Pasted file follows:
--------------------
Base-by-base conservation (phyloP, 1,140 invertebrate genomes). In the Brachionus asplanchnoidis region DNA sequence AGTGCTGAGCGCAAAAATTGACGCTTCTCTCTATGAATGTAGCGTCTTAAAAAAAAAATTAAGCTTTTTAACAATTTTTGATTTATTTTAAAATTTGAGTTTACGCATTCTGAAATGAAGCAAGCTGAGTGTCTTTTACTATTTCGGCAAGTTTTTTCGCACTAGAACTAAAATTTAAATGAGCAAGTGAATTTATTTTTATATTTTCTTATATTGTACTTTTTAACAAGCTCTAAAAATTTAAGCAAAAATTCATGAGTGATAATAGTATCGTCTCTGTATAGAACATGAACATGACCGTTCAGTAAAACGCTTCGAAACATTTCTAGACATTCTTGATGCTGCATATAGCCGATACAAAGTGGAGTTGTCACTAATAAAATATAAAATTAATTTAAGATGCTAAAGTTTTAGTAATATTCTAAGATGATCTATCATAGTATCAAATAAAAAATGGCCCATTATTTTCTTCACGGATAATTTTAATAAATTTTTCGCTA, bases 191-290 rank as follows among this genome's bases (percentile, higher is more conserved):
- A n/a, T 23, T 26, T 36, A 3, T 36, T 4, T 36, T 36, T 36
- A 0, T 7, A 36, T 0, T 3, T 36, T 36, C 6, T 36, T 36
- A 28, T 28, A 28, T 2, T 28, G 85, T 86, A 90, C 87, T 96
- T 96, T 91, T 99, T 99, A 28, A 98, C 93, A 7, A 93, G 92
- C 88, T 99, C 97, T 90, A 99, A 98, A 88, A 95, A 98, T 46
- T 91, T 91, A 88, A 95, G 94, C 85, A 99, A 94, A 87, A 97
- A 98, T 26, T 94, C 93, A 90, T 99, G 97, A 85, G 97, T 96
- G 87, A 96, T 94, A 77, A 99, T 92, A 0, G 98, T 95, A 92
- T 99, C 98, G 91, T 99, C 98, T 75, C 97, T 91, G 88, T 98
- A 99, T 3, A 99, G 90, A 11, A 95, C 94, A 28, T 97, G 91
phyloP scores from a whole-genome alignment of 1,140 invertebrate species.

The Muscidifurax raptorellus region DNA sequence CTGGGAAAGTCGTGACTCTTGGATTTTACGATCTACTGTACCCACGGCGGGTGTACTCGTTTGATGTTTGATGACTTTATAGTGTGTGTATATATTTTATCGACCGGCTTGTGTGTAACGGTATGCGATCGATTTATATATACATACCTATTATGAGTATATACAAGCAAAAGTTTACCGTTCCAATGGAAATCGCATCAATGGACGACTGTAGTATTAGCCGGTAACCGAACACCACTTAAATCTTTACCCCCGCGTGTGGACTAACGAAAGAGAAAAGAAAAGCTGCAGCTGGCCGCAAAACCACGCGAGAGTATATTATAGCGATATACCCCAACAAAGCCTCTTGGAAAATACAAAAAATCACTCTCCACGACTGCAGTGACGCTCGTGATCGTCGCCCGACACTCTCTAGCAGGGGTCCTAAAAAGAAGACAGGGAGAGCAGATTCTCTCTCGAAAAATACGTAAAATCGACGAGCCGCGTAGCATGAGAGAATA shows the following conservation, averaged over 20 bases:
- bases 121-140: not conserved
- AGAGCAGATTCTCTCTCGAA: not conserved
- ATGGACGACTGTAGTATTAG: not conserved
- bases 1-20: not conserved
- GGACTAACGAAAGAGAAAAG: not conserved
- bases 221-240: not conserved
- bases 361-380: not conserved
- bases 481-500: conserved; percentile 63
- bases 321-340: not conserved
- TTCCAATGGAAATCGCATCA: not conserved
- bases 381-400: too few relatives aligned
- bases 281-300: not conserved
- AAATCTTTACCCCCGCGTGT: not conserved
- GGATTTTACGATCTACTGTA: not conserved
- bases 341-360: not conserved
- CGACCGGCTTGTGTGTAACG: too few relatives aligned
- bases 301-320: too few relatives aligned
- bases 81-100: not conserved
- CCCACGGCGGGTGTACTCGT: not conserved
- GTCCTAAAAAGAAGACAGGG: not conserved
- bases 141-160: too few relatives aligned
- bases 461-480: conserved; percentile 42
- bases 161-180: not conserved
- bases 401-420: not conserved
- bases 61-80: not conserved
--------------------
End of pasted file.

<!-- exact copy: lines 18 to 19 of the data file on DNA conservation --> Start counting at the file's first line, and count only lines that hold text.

- GGACTAACGAAAGAGAAAAG: not conserved
- bases 221-240: not conserved